Complicating payroll tax compliance is a variety of federal programs associated with the COVID-19 pandemic, including paid leave and payroll tax holidays and deferrals. These programs generally expire at the end of 2022, when previously deferred taxes will need to be paid.
All businesses are required to make information return filings each January for payment to certain service providers. These are known as 1099s and must be filed for payments over $600. The tax ID of the service provider is required for the filing, which is typically collected with a W9 before services start.
Stock Grants and Equity Compensation
Section 83 provides that the grant of property in connection with the performance of services is taxable as of the later of the date of grant or when the substantial risk of forfeiture lapses (i.e. vesting restrictions) based on the fair market value of the property. Service providers, however, pursuant to 83(b) may accelerate the date of inclusion to the grant date—typically to report a lower fair market value—by making an 83(b) election. This an election by the service provider (employee or independent contractor) and must be made within 30 days of the grant date.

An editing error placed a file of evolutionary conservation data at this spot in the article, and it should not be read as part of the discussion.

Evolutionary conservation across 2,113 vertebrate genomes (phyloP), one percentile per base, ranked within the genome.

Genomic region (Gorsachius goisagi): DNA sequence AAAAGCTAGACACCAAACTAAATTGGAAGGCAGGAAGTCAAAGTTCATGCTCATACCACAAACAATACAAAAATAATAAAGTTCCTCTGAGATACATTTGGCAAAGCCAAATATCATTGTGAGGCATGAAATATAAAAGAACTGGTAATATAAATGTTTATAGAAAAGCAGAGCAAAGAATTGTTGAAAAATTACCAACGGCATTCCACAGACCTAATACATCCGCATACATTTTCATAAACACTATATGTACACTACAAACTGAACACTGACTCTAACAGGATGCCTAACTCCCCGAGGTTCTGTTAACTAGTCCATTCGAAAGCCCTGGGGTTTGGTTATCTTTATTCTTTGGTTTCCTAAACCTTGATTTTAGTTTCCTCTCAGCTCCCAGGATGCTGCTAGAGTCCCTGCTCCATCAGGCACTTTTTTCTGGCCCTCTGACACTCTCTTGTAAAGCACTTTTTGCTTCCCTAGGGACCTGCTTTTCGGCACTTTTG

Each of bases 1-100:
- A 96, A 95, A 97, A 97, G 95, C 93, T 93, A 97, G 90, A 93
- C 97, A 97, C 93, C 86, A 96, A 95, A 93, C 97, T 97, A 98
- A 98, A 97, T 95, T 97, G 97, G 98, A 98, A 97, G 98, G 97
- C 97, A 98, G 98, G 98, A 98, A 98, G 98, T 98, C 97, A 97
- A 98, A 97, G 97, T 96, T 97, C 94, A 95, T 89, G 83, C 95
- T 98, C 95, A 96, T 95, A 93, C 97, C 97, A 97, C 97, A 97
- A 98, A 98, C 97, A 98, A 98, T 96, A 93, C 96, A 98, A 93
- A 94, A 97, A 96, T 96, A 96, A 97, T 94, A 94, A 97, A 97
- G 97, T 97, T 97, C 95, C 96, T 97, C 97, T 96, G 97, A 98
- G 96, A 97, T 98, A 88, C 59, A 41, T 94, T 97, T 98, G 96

The interaction of Section 83(b) in the context of entities taxed as partnerships is further complicated by the distinction between profits and capital interest.
Needless to say, there are a variety reporting and tax obligation in the context of equity grants the businesses must understand and adequately report to effectively manage the grant.
- Plan ahead: Businesses should retain professional at the beginning of the tax year to support in compliance throughout the tax year.
- Delegate and budget: Payroll and tax reporting are essential business functions that cannot be overlooked.
- Don’t get behind: Missed tax payments can quickly bankrupt a business through interest and penalties and provide investors a clear signal that the business is not ready.